In our case the environments that we used were pre-purchased models from the Unreal marketplace which is an Aladdin’s cave for virtual assets. We adapted and tweaked the models, finalising them in the week running up to the shoot, but we could have built the scenes from scratch in cg or even produced photo real environments using photogrammetry and lidar scanning given more time.

With the Unreal designers we decided on such things as what part of the set we would see and which elements would be visible or obscured. By placing a virtual camera and a placeholder actor in the virtual scene, we were quickly able to spin around our rooms move lighting and pre-viz accurately. From a prop master’s perspective, it was kind of like saying, we’ve furnished half the room for you, but can you now go and source the rest but for real.

After the backgrounds were finalised, we tested them with the kit being used on set, so we knew they’d be optimised and ready to work straight away. Other than the odd on-set re-framing adjustment the rest was similar to a normal shoot, apart from the speed of changing set or ‘virtual’ locations. Most of the crew would find themselves staying in the same positions as there wasn’t a requirement to rig or de-rig large amounts of kit and lighting, just the odd occasion where we wheeled in additional foreground lighting.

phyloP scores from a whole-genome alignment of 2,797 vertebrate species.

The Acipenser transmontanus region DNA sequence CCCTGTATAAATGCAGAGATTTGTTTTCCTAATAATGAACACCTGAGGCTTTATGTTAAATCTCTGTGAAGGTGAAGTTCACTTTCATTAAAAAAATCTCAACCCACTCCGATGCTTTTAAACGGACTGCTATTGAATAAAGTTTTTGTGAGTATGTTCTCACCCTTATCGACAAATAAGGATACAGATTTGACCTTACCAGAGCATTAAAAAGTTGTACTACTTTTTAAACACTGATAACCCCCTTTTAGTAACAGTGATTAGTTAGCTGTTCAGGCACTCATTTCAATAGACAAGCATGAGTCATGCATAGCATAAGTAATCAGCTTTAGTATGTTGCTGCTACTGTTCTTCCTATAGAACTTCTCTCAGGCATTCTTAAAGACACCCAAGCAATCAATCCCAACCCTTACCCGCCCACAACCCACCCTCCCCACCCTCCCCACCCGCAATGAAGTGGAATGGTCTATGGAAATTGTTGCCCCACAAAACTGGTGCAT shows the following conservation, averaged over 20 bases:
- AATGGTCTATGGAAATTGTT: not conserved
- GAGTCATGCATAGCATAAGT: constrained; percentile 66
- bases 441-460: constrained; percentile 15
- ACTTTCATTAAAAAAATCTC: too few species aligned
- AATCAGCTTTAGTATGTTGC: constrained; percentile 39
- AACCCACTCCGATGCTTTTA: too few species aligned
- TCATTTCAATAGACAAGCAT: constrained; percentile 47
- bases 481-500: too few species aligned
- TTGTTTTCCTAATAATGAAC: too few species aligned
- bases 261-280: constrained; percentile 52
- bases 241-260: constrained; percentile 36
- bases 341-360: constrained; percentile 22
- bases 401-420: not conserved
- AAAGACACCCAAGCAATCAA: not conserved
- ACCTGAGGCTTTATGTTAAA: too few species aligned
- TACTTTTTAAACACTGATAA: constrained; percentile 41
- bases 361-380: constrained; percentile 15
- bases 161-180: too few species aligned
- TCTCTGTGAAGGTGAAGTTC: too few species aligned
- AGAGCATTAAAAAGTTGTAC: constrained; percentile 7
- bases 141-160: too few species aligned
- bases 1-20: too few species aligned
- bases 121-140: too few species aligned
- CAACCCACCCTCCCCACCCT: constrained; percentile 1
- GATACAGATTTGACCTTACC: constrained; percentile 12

Q> What did you take away from shooting this?

Russ> I think there’s lots of discussion to be had about the benefits of shooting this way and although I agree it’s not going to work for every script, with some consideration and everyone being on-board from an early stage, there’s certainly a lot that could be easily adapted to suit this method of shooting. Although our film doesn’t show it, establishing shots could have been used to great effect, utilising either the same cg environments from different angles or ones that have been shot independently using one-man crews or even stock footage.

What I really took from this was that it has the ability to restart production, crew do not have to travel and you can achieve multi location setups in a fully light controlled environment, think all-day golden hour and you have a d.o.p.’s and still’s photographer’s dream. It works well for the actors too as they are in an environment which is more immersive to them because they can turn and feel part of the environment that they are acting in, which is not the case with a green screen set.

I should also probably add that we spent just three hours grading and a further three hours in online, which shows the majority was captured by the camera.